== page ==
I have worked with many districts leading teachers and administrators on “classroom walkthroughs” (the term I generally use for the process) and conducting sessions designed to train-the-trainer. But Lebanon’s approach topped them all – their initiative with solid administrative support and a teacher-centric focus worth replicating. Ryan Noss, the district assistant superintendent attended all the training sessions, but consistently deferred to “let’s let the teachers decide how they want to do this.” Here’s how it went. (All quotes are from the six participants’ reflective journals.)

The district is supporting six teachers with stipends to lead their peers on reflective classroom walks. This week I completed three days of training with the “Learning Walk Leaders.” We first met as a whole group to discuss the opportunities and challenges of learning walks, but soon got into the classroom to try it out. Over the course of two days, I led pairs of teachers on visits to K-12 classrooms across the district. During that time, they had the chance to both experience the power of reflective discussion and see how to best focus our conversations on the students in the classroom, not the teacher.

We used a similar approach for each classroom visit. After checking with the teacher to see if it’s a good time to enter, we typically spent about 5-8 minutes in each class. While there we did not talk among ourselves or take any notes. (Visitors with clipboards make me nervous.) If appropriate, we might speak briefly with the teacher to get some background to the lesson or chat up a student who wanted to share what they were working on. But we weren’t there to try and “understand” the lesson. You can’t do that in 5 minutes. We wanted to see students in action and use that experience as a catalyst for a discussion. Think of learning walks as moving professional development from the lecture to the lab.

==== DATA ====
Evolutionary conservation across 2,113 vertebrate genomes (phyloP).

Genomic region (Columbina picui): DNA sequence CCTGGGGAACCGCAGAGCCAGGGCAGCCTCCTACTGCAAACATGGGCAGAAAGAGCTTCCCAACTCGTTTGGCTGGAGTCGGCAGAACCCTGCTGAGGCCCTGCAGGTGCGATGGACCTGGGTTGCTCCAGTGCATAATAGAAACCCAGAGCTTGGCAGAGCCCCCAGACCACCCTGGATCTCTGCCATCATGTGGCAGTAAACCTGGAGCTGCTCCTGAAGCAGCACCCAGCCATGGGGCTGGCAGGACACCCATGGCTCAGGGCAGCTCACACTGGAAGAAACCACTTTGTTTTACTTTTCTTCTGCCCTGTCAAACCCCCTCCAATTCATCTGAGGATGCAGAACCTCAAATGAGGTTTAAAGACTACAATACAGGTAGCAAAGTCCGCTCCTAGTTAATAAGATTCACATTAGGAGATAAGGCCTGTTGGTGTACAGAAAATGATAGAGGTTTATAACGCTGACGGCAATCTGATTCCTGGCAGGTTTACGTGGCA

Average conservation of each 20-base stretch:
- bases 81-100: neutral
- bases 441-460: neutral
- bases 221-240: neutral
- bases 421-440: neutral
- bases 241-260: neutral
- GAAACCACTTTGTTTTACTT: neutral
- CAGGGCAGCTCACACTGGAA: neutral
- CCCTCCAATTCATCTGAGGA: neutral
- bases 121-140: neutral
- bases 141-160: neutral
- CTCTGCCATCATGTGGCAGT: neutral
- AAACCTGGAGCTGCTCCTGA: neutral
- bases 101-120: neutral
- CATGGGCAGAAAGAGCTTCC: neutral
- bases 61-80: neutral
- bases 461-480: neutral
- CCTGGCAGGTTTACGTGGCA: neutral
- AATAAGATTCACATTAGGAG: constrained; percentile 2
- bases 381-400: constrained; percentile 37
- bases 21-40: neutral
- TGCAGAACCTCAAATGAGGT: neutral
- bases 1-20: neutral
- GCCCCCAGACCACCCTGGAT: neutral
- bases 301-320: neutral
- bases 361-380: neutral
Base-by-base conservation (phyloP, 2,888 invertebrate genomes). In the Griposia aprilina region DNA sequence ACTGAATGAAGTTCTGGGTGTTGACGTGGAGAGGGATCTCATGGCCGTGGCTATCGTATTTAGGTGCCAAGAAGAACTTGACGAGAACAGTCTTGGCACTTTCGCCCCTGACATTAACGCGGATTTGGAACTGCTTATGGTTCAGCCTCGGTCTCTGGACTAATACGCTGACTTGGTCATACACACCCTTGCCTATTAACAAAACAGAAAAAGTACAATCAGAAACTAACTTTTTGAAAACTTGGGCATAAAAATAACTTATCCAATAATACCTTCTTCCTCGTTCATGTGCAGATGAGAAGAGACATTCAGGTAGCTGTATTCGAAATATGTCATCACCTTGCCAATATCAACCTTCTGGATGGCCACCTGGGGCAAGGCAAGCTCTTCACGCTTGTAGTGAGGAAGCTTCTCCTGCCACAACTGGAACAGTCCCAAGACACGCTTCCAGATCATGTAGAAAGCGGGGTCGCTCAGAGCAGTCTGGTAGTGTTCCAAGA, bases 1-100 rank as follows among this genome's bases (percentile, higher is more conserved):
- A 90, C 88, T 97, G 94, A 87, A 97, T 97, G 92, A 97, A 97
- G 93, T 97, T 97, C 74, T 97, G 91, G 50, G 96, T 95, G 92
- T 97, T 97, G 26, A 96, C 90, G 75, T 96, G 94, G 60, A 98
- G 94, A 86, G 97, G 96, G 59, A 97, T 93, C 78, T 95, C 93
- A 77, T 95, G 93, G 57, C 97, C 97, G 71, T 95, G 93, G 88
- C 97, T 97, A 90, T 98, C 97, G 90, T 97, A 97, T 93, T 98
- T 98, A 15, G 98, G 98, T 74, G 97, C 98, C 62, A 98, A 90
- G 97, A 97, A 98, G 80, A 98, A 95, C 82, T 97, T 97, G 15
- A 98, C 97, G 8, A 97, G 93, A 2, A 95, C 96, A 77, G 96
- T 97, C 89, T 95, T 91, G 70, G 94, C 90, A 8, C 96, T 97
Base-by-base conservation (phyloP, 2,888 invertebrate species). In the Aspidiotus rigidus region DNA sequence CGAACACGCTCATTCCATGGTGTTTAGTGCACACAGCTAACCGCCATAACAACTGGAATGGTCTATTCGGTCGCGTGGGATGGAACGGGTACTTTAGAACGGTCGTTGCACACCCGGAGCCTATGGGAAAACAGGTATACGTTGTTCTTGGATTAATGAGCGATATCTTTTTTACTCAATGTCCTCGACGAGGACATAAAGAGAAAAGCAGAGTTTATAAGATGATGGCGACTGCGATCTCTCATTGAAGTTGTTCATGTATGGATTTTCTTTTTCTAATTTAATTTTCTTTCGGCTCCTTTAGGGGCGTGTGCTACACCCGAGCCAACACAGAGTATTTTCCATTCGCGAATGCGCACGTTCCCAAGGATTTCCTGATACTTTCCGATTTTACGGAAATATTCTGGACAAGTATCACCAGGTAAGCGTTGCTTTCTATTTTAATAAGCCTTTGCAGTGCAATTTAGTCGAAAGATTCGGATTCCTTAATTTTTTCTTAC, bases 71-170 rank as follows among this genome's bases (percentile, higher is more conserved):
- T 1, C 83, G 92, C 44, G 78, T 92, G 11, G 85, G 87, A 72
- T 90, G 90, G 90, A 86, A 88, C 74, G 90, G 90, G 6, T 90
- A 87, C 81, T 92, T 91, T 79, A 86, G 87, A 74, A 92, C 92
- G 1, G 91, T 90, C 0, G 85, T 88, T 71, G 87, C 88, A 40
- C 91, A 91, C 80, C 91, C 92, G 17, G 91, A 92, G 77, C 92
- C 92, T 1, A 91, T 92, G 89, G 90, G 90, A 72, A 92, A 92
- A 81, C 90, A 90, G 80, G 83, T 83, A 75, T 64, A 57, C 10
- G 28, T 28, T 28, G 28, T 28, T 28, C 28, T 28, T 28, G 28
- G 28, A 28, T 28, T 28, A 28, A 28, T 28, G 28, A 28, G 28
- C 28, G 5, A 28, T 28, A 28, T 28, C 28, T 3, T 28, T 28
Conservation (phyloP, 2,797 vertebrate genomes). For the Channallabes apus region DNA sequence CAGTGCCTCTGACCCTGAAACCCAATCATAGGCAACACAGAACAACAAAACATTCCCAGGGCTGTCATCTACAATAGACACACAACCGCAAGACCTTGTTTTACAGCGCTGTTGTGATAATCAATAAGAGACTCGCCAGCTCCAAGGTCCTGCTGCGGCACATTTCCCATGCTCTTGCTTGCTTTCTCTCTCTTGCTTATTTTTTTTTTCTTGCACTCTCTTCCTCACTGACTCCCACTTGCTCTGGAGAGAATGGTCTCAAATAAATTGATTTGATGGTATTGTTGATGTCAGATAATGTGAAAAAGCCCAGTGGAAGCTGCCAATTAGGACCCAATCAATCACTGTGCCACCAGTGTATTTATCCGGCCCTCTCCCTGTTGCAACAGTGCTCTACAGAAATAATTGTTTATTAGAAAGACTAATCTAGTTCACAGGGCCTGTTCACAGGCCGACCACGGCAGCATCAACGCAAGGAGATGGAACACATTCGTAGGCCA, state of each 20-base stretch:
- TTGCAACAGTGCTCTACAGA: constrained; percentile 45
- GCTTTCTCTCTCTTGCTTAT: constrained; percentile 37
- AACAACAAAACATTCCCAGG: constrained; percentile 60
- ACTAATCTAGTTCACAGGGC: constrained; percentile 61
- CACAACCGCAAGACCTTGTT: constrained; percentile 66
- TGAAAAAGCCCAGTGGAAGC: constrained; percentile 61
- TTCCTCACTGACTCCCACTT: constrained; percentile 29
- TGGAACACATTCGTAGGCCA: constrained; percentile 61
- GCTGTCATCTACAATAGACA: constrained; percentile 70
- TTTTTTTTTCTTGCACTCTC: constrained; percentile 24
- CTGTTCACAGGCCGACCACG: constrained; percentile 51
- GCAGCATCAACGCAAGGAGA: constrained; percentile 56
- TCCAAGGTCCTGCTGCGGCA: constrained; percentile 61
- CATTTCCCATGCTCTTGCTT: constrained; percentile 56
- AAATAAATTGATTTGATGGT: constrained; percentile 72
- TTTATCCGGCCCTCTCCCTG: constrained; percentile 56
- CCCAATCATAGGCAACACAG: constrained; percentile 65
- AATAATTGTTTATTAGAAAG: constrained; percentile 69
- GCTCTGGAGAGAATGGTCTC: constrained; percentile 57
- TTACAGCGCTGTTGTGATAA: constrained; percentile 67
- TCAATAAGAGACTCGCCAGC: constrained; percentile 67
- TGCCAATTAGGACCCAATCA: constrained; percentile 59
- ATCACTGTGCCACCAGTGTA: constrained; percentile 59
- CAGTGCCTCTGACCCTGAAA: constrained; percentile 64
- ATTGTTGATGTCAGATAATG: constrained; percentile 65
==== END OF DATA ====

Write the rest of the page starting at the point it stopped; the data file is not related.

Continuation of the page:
Think of learning walks as moving professional development from the lecture to the lab.

After exiting class we traveled down the hall for a brief discussion. What tasks were the students engaged in? What types of thinking did the students need to use to complete the task? What sort of choices did students need to make to complete the task? Can we find consensus about what level of Bloom’s Taxonomy best describes the student task? As Sarah Haley put it, “I love the idea of honing our reflective skills – what’s learning look like when compared to Bloom’s?” As Chrissy Shanks observed, “Learning walks gave me a fresh perspective on the ways students think.”